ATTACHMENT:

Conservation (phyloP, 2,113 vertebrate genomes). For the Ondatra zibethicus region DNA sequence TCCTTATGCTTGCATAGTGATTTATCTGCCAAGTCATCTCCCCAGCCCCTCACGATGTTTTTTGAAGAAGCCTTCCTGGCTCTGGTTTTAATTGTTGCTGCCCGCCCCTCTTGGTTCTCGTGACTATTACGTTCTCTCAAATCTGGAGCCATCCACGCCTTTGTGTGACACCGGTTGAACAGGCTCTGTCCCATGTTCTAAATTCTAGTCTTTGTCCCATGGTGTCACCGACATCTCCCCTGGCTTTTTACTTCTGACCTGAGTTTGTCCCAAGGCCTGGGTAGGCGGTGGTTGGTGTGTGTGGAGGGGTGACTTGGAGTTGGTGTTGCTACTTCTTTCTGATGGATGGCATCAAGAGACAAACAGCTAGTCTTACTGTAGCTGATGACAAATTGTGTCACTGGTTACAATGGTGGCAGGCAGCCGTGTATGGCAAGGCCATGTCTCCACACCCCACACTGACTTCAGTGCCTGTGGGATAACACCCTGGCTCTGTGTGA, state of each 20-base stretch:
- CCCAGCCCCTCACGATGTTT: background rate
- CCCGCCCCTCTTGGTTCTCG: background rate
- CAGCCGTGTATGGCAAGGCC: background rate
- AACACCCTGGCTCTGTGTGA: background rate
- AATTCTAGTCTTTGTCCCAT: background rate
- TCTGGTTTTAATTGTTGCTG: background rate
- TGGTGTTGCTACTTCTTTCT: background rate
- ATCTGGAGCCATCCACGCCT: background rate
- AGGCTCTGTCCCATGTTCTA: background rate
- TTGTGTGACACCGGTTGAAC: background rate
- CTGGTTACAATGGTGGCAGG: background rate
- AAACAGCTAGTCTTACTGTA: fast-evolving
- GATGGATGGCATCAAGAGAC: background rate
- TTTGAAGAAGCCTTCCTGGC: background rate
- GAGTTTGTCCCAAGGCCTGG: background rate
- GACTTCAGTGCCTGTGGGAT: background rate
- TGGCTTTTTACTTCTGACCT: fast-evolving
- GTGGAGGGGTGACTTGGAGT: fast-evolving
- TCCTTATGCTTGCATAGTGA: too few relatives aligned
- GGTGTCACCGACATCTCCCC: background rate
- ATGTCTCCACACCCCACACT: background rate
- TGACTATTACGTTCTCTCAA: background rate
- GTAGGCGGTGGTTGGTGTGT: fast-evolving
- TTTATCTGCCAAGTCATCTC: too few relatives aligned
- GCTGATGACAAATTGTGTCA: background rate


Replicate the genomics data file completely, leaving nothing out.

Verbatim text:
Conservation (phyloP, 2,113 vertebrate genomes). For the Ondatra zibethicus region DNA sequence TCCTTATGCTTGCATAGTGATTTATCTGCCAAGTCATCTCCCCAGCCCCTCACGATGTTTTTTGAAGAAGCCTTCCTGGCTCTGGTTTTAATTGTTGCTGCCCGCCCCTCTTGGTTCTCGTGACTATTACGTTCTCTCAAATCTGGAGCCATCCACGCCTTTGTGTGACACCGGTTGAACAGGCTCTGTCCCATGTTCTAAATTCTAGTCTTTGTCCCATGGTGTCACCGACATCTCCCCTGGCTTTTTACTTCTGACCTGAGTTTGTCCCAAGGCCTGGGTAGGCGGTGGTTGGTGTGTGTGGAGGGGTGACTTGGAGTTGGTGTTGCTACTTCTTTCTGATGGATGGCATCAAGAGACAAACAGCTAGTCTTACTGTAGCTGATGACAAATTGTGTCACTGGTTACAATGGTGGCAGGCAGCCGTGTATGGCAAGGCCATGTCTCCACACCCCACACTGACTTCAGTGCCTGTGGGATAACACCCTGGCTCTGTGTGA, state of each 20-base stretch:
- CCCAGCCCCTCACGATGTTT: background rate
- CCCGCCCCTCTTGGTTCTCG: background rate
- CAGCCGTGTATGGCAAGGCC: background rate
- AACACCCTGGCTCTGTGTGA: background rate
- AATTCTAGTCTTTGTCCCAT: background rate
- TCTGGTTTTAATTGTTGCTG: background rate
- TGGTGTTGCTACTTCTTTCT: background rate
- ATCTGGAGCCATCCACGCCT: background rate
- AGGCTCTGTCCCATGTTCTA: background rate
- TTGTGTGACACCGGTTGAAC: background rate
- CTGGTTACAATGGTGGCAGG: background rate
- AAACAGCTAGTCTTACTGTA: fast-evolving
- GATGGATGGCATCAAGAGAC: background rate
- TTTGAAGAAGCCTTCCTGGC: background rate
- GAGTTTGTCCCAAGGCCTGG: background rate
- GACTTCAGTGCCTGTGGGAT: background rate
- TGGCTTTTTACTTCTGACCT: fast-evolving
- GTGGAGGGGTGACTTGGAGT: fast-evolving
- TCCTTATGCTTGCATAGTGA: too few relatives aligned
- GGTGTCACCGACATCTCCCC: background rate
- ATGTCTCCACACCCCACACT: background rate
- TGACTATTACGTTCTCTCAA: background rate
- GTAGGCGGTGGTTGGTGTGT: fast-evolving
- TTTATCTGCCAAGTCATCTC: too few relatives aligned
- GCTGATGACAAATTGTGTCA: background rate